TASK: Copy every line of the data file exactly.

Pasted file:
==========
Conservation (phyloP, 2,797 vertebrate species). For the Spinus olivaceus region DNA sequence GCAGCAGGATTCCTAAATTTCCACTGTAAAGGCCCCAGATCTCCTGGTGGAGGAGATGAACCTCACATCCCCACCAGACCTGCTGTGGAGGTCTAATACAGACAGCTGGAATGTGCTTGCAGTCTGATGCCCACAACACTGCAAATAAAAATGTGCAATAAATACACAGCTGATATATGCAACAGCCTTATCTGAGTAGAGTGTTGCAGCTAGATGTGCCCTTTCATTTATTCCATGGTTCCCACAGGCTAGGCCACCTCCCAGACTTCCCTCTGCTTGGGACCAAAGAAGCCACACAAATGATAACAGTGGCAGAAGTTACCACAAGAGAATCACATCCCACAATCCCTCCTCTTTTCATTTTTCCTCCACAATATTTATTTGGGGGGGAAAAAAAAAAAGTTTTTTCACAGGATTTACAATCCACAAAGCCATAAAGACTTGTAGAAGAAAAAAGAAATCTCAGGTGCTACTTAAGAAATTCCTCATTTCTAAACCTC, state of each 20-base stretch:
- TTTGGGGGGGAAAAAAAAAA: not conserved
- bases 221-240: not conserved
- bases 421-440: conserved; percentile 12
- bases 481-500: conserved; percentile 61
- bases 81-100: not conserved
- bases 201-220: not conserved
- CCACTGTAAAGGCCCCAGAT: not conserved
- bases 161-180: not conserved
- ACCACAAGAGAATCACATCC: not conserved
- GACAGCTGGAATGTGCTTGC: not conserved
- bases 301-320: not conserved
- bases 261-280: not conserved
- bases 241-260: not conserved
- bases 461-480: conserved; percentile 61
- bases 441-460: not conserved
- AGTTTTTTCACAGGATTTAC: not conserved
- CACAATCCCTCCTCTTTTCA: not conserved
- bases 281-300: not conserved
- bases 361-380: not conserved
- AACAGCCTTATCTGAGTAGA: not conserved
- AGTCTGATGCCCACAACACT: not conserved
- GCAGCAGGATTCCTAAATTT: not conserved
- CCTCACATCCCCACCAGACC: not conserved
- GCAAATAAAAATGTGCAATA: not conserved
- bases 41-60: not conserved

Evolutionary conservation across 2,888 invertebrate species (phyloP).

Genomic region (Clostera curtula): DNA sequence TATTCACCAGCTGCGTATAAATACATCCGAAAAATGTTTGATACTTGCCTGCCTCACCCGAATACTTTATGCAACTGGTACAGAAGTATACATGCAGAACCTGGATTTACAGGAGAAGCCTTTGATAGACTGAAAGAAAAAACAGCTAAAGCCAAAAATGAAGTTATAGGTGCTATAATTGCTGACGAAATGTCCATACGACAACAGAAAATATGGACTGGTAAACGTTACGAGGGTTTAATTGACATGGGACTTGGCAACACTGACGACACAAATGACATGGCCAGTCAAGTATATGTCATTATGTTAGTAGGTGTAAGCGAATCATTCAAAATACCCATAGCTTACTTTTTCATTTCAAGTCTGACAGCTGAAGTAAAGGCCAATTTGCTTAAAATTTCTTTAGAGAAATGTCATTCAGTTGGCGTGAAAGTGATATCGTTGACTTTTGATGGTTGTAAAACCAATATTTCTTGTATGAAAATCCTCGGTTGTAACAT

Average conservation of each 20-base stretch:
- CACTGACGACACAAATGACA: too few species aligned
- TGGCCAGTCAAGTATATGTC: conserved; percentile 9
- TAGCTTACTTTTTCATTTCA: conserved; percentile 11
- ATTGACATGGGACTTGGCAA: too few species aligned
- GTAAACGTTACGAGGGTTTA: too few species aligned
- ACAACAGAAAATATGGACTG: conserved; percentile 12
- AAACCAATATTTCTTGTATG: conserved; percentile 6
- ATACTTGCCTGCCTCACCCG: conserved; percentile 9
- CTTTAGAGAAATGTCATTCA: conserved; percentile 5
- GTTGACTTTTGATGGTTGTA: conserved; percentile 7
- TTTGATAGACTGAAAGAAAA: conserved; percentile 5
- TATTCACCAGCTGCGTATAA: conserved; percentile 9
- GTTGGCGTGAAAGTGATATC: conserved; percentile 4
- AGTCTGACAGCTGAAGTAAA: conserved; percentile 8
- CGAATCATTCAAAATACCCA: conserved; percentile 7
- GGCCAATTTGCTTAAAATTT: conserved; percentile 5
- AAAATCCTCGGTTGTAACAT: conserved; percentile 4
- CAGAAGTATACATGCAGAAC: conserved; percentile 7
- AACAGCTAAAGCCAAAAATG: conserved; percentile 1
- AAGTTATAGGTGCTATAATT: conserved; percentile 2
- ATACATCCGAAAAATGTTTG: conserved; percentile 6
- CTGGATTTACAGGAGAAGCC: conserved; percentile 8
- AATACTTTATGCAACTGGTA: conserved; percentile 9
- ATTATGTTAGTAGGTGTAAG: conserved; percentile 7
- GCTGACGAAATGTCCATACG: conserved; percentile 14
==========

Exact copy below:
Conservation (phyloP, 2,797 vertebrate species). For the Spinus olivaceus region DNA sequence GCAGCAGGATTCCTAAATTTCCACTGTAAAGGCCCCAGATCTCCTGGTGGAGGAGATGAACCTCACATCCCCACCAGACCTGCTGTGGAGGTCTAATACAGACAGCTGGAATGTGCTTGCAGTCTGATGCCCACAACACTGCAAATAAAAATGTGCAATAAATACACAGCTGATATATGCAACAGCCTTATCTGAGTAGAGTGTTGCAGCTAGATGTGCCCTTTCATTTATTCCATGGTTCCCACAGGCTAGGCCACCTCCCAGACTTCCCTCTGCTTGGGACCAAAGAAGCCACACAAATGATAACAGTGGCAGAAGTTACCACAAGAGAATCACATCCCACAATCCCTCCTCTTTTCATTTTTCCTCCACAATATTTATTTGGGGGGGAAAAAAAAAAAGTTTTTTCACAGGATTTACAATCCACAAAGCCATAAAGACTTGTAGAAGAAAAAAGAAATCTCAGGTGCTACTTAAGAAATTCCTCATTTCTAAACCTC, state of each 20-base stretch:
- TTTGGGGGGGAAAAAAAAAA: not conserved
- bases 221-240: not conserved
- bases 421-440: conserved; percentile 12
- bases 481-500: conserved; percentile 61
- bases 81-100: not conserved
- bases 201-220: not conserved
- CCACTGTAAAGGCCCCAGAT: not conserved
- bases 161-180: not conserved
- ACCACAAGAGAATCACATCC: not conserved
- GACAGCTGGAATGTGCTTGC: not conserved
- bases 301-320: not conserved
- bases 261-280: not conserved
- bases 241-260: not conserved
- bases 461-480: conserved; percentile 61
- bases 441-460: not conserved
- AGTTTTTTCACAGGATTTAC: not conserved
- CACAATCCCTCCTCTTTTCA: not conserved
- bases 281-300: not conserved
- bases 361-380: not conserved
- AACAGCCTTATCTGAGTAGA: not conserved
- AGTCTGATGCCCACAACACT: not conserved
- GCAGCAGGATTCCTAAATTT: not conserved
- CCTCACATCCCCACCAGACC: not conserved
- GCAAATAAAAATGTGCAATA: not conserved
- bases 41-60: not conserved

Evolutionary conservation across 2,888 invertebrate species (phyloP).

Genomic region (Clostera curtula): DNA sequence TATTCACCAGCTGCGTATAAATACATCCGAAAAATGTTTGATACTTGCCTGCCTCACCCGAATACTTTATGCAACTGGTACAGAAGTATACATGCAGAACCTGGATTTACAGGAGAAGCCTTTGATAGACTGAAAGAAAAAACAGCTAAAGCCAAAAATGAAGTTATAGGTGCTATAATTGCTGACGAAATGTCCATACGACAACAGAAAATATGGACTGGTAAACGTTACGAGGGTTTAATTGACATGGGACTTGGCAACACTGACGACACAAATGACATGGCCAGTCAAGTATATGTCATTATGTTAGTAGGTGTAAGCGAATCATTCAAAATACCCATAGCTTACTTTTTCATTTCAAGTCTGACAGCTGAAGTAAAGGCCAATTTGCTTAAAATTTCTTTAGAGAAATGTCATTCAGTTGGCGTGAAAGTGATATCGTTGACTTTTGATGGTTGTAAAACCAATATTTCTTGTATGAAAATCCTCGGTTGTAACAT

Average conservation of each 20-base stretch:
- CACTGACGACACAAATGACA: too few species aligned
- TGGCCAGTCAAGTATATGTC: conserved; percentile 9
- TAGCTTACTTTTTCATTTCA: conserved; percentile 11
- ATTGACATGGGACTTGGCAA: too few species aligned
- GTAAACGTTACGAGGGTTTA: too few species aligned
- ACAACAGAAAATATGGACTG: conserved; percentile 12
- AAACCAATATTTCTTGTATG: conserved; percentile 6
- ATACTTGCCTGCCTCACCCG: conserved; percentile 9
- CTTTAGAGAAATGTCATTCA: conserved; percentile 5
- GTTGACTTTTGATGGTTGTA: conserved; percentile 7
- TTTGATAGACTGAAAGAAAA: conserved; percentile 5
- TATTCACCAGCTGCGTATAA: conserved; percentile 9
- GTTGGCGTGAAAGTGATATC: conserved; percentile 4
- AGTCTGACAGCTGAAGTAAA: conserved; percentile 8
- CGAATCATTCAAAATACCCA: conserved; percentile 7
- GGCCAATTTGCTTAAAATTT: conserved; percentile 5
- AAAATCCTCGGTTGTAACAT: conserved; percentile 4
- CAGAAGTATACATGCAGAAC: conserved; percentile 7
- AACAGCTAAAGCCAAAAATG: conserved; percentile 1
- AAGTTATAGGTGCTATAATT: conserved; percentile 2
- ATACATCCGAAAAATGTTTG: conserved; percentile 6
- CTGGATTTACAGGAGAAGCC: conserved; percentile 8
- AATACTTTATGCAACTGGTA: conserved; percentile 9
- ATTATGTTAGTAGGTGTAAG: conserved; percentile 7
- GCTGACGAAATGTCCATACG: conserved; percentile 14